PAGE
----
Ariel Excited Scientists

Do what makes you uncomfortable.

You know, the #distractinglysexy thing is obnoxious, and super lame and all this other business that we already know. There are people who will judge women in every career, be it science or otherwise, and it is frustrating. But, this is not new, and it will probably continue for some time. We know this is a problem, people are working to overcome it, etc. etc. I don’t want to take away from the fact that women are marginalized in many careers, but, can we shift the dialogue for a minute? Maybe because I feel fairly fortunate to be in the position that I am in, and because writing a dissertation is kind of a selfish act in a way so it is not hard for me to feel empathy for others right now, but I feel like sometimes these “women don’t belong in science” memes are overplayed. WE KNOW some people don’t think we belong in science. But we are still here, and we are kicking ass at it! If we just keep doing that, then I really don’t think it is necessary to have an internet rally every single time an old white guy says something offensive about women. Because, really, can we talk for a second about the many other people who are facing very severe issues on a regular basis?

Based on my own experiences, people find it extremely frustrating when I try and change the dialogue when something “significant” happens. I realize I am likely co-opting something that is fairly important to mainly people for my own purposes. But I don’t feel like this article regarding Mexican labor rights for produce sold in the U.S. received nearly the traction in my various social media feeds (filled with very, very educated people) as #distractinglysexy, for example. Yes, significant events happen and these are well publicized (e.g., people were amazing at rallying around Nepal after the 2015 earthquake), but I feel like we are so reactionary as a society, as opposed to taking sustained, adequate action at solving real-world problems. I read an abstract recently that stated that agriculture students felt they could learn more about international agriculture by going on vacation or watching specific ag related television programs rather than by engaging with international exchange students (Wingenbach et al. 2003). This feels relevant in that engaging with international exchange students is likely the “more difficult” option for many students attempting to learn about international agriculture, and therefore likely to be the option pursued the least (e.g., due to cultural differences, or not knowing exchange students and having to put in effort to seek them out, etc.). This feels relevant to the #distractinglysexy hashtag because if we are making sustained effort at changing societal viewpoints of women in science, we should do it by engaging regularly with others who are different from us, rather than just posting to our friends on social media. For example, who is the person in your academic department (if that’s the case) who might be different from you, with whom you could engage and learn something new? Be it someone who doesn’t think women, or others, belong in science, or otherwise? We have so much to learn by interacting with people and topics that we aren’t comfortable with, and to me, I think that would have a far more lasting and wide-reaching effect than engaging with our social media feeds via hashtags1. I’m happy to discuss with anyone who feels otherwise, but at the very least, let’s talk about ways we can change the institutional factors affecting whatever issues are important to us, rather than simply complaining about these factors!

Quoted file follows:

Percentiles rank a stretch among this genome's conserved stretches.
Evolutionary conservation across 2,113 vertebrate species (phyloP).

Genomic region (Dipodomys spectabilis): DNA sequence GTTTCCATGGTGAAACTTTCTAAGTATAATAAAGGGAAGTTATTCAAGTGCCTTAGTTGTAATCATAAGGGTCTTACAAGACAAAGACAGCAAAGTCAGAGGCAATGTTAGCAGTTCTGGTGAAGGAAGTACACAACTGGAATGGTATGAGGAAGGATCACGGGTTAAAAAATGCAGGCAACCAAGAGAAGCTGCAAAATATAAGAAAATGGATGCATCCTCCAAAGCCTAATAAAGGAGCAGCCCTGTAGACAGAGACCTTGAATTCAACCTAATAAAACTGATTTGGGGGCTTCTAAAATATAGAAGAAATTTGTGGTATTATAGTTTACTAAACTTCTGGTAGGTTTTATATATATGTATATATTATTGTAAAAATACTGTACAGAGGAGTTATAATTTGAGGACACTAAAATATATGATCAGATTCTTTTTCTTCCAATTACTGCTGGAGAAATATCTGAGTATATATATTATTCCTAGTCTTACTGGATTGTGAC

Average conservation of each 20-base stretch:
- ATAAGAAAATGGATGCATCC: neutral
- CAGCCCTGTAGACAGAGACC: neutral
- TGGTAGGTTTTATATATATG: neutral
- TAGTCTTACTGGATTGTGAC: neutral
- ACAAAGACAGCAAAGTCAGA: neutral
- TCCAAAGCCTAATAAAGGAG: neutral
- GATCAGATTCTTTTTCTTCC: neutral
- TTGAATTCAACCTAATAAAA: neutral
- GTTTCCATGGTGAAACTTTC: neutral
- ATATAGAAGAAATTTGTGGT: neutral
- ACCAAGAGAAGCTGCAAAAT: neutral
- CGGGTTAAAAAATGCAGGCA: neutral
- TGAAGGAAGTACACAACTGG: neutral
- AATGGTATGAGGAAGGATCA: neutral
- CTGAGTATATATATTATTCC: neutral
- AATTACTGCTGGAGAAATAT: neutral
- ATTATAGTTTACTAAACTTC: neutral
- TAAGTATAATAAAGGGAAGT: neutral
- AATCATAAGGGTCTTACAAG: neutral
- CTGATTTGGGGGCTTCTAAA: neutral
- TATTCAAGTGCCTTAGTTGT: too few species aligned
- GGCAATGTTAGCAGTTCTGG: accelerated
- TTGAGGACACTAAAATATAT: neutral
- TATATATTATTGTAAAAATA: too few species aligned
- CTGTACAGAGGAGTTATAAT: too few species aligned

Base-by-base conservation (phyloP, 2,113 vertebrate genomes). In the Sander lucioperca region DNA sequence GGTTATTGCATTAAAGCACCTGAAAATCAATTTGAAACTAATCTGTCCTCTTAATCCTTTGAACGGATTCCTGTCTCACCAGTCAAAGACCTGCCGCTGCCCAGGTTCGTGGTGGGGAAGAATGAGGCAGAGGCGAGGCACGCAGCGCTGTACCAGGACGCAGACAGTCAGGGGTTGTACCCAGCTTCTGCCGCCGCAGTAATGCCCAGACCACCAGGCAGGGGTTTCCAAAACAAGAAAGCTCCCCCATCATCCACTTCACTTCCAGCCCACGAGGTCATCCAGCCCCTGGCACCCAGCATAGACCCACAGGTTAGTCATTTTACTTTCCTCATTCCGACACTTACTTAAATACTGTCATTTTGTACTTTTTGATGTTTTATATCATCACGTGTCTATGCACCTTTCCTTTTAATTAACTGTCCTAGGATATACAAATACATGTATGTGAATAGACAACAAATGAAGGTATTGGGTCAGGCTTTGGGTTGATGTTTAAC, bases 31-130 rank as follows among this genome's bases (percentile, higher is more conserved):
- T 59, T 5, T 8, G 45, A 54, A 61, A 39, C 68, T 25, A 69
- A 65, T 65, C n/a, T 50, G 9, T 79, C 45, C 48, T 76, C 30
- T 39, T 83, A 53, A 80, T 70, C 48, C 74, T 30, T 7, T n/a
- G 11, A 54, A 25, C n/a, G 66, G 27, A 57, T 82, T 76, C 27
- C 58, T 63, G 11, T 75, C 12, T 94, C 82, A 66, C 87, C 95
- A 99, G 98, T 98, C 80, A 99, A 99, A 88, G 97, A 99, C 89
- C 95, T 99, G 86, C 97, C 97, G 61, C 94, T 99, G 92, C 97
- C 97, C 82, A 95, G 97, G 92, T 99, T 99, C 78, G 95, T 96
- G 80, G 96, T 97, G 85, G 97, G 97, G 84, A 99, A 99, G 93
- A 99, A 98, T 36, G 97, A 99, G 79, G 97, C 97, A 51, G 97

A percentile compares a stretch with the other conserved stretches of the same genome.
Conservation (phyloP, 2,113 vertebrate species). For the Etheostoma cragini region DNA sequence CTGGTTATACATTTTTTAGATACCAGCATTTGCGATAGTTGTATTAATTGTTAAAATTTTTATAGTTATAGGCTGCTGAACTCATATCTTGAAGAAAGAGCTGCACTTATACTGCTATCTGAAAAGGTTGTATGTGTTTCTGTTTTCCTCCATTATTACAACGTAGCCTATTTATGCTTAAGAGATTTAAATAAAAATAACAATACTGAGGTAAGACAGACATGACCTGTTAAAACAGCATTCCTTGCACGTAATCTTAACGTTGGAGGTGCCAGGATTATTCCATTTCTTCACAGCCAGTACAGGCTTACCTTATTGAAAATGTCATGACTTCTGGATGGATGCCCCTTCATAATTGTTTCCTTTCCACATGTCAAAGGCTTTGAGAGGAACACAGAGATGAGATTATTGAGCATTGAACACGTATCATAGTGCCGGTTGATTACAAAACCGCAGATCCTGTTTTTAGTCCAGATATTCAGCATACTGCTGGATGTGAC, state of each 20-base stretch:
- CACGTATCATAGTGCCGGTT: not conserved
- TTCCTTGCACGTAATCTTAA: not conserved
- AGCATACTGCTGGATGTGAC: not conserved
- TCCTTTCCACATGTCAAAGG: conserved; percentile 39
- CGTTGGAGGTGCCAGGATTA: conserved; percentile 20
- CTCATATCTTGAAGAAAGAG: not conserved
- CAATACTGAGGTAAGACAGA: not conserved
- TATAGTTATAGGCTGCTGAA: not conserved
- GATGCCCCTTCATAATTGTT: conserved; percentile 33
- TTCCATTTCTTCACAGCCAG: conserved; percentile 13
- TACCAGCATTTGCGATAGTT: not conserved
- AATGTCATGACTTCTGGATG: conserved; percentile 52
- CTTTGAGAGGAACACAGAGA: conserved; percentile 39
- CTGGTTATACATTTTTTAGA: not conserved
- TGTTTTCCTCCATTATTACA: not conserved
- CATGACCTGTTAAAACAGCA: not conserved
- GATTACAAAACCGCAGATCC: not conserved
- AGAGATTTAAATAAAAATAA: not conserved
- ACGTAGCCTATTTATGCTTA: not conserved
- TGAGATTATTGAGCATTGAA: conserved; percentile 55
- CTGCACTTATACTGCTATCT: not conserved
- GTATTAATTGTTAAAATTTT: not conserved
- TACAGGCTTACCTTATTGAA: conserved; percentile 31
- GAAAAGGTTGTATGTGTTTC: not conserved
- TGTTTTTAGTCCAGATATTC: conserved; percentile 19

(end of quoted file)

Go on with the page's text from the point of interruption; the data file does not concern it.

1. I realize writing a blog about this seems hypocritical, but it still feels worth stating.

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